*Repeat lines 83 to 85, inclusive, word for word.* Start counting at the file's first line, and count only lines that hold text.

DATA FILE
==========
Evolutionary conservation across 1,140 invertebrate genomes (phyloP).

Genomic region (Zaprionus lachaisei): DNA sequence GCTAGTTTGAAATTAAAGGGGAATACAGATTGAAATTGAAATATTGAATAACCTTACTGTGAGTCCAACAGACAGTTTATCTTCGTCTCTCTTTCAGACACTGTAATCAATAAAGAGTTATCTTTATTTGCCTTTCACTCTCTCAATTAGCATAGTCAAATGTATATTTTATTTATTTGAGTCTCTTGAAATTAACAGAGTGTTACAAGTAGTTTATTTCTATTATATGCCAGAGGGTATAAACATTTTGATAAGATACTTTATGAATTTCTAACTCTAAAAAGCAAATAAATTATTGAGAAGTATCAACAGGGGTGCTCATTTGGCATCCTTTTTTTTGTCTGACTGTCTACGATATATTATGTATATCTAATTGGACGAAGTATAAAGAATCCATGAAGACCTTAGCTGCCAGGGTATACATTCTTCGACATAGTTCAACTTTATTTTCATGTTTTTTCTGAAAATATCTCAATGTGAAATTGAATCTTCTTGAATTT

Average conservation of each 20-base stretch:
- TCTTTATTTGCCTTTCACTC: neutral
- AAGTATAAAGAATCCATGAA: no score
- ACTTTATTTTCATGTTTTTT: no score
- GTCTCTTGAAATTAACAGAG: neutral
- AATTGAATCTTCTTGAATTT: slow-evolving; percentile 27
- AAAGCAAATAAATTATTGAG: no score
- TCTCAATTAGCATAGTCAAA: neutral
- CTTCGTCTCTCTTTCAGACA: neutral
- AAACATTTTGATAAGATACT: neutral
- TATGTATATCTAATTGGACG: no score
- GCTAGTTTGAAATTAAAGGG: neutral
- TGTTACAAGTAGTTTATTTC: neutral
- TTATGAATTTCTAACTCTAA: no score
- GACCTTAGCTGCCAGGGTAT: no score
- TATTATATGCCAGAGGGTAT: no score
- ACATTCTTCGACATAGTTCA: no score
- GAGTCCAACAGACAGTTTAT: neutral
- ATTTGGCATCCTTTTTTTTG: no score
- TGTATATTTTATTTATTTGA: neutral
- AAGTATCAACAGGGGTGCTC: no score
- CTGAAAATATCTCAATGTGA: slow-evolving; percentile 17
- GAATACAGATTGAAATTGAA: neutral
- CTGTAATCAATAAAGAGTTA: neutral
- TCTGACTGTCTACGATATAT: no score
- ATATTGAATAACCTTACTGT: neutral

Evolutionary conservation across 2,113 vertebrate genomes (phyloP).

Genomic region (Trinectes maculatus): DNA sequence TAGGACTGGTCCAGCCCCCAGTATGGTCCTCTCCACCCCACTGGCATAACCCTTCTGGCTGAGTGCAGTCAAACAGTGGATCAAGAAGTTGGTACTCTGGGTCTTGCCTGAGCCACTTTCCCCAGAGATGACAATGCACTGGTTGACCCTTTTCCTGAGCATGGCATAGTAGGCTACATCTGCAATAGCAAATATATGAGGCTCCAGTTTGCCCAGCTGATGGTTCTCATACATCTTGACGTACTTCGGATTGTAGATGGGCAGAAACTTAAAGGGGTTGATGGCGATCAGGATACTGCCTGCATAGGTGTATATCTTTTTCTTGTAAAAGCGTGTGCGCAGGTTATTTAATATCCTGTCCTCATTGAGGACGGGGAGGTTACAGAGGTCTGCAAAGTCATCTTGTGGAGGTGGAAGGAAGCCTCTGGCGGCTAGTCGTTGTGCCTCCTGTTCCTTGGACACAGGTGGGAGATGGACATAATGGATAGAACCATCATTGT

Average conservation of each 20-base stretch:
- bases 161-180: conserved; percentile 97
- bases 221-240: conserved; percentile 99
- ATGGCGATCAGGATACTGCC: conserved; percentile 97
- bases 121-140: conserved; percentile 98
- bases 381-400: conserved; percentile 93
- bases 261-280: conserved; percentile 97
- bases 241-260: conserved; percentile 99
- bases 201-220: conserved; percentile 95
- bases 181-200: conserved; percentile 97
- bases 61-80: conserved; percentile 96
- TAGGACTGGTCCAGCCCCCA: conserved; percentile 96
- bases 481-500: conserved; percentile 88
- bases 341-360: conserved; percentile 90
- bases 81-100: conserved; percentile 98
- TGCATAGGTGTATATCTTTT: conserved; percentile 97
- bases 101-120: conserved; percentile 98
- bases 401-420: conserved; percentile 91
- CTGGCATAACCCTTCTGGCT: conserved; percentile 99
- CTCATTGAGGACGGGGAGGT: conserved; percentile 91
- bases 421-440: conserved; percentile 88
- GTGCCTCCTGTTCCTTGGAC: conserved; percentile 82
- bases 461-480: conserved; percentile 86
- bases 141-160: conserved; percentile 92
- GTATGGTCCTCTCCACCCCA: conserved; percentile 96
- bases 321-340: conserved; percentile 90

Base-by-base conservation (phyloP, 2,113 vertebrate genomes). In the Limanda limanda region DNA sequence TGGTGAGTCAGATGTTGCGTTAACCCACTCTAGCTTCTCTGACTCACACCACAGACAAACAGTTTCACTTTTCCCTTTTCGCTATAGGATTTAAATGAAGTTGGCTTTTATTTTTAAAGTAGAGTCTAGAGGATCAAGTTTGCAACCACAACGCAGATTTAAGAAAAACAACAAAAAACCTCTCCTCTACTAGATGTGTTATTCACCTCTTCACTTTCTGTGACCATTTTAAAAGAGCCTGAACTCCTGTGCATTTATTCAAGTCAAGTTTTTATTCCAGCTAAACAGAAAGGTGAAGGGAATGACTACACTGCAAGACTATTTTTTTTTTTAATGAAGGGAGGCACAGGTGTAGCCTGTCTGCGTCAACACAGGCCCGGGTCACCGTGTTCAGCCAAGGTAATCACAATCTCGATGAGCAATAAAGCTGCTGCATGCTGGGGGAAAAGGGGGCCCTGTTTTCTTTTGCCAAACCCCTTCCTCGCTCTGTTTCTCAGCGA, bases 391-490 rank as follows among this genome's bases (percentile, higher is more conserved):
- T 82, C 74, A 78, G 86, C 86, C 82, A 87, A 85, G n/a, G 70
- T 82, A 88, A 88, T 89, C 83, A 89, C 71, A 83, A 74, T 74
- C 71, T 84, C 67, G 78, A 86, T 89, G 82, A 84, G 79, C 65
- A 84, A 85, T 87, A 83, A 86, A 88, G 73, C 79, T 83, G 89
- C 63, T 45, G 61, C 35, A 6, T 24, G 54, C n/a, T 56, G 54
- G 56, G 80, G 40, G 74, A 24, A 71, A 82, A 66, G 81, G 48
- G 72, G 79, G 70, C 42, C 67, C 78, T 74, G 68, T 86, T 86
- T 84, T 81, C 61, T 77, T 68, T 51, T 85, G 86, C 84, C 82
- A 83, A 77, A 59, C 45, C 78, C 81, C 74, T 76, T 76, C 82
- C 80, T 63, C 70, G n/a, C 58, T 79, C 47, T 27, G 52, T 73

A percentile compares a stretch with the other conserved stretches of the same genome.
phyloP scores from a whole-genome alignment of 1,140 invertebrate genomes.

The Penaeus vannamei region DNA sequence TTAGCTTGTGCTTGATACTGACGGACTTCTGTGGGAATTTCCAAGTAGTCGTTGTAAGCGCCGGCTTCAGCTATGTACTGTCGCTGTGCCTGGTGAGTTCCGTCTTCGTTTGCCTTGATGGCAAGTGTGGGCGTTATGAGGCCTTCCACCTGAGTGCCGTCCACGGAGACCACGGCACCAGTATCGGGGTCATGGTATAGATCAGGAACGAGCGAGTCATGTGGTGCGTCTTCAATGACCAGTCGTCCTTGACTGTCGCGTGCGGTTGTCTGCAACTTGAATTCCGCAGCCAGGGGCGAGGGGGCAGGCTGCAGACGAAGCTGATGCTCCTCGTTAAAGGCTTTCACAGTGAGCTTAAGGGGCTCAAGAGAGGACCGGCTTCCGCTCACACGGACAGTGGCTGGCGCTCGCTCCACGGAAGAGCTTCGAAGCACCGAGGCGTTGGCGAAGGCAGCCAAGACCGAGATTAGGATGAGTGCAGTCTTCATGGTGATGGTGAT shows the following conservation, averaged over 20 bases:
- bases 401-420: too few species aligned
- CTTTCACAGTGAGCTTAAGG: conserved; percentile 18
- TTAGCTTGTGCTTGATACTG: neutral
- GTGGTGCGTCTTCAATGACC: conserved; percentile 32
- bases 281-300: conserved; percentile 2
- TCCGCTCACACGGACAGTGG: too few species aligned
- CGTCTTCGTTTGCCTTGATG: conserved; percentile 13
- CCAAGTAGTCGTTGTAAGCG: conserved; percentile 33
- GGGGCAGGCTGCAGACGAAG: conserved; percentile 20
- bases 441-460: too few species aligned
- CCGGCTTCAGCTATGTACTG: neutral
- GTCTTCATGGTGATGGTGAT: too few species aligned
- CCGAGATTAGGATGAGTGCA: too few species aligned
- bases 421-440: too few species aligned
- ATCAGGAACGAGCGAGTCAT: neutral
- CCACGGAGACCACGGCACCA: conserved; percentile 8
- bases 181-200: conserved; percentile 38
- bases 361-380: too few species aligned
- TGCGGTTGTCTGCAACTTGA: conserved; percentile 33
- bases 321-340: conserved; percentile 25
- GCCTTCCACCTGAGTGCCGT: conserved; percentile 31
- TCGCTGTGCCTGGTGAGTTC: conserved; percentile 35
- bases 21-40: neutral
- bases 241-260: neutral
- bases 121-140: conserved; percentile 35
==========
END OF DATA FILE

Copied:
- CCGAGATTAGGATGAGTGCA: too few species aligned
- bases 421-440: too few species aligned
- ATCAGGAACGAGCGAGTCAT: neutral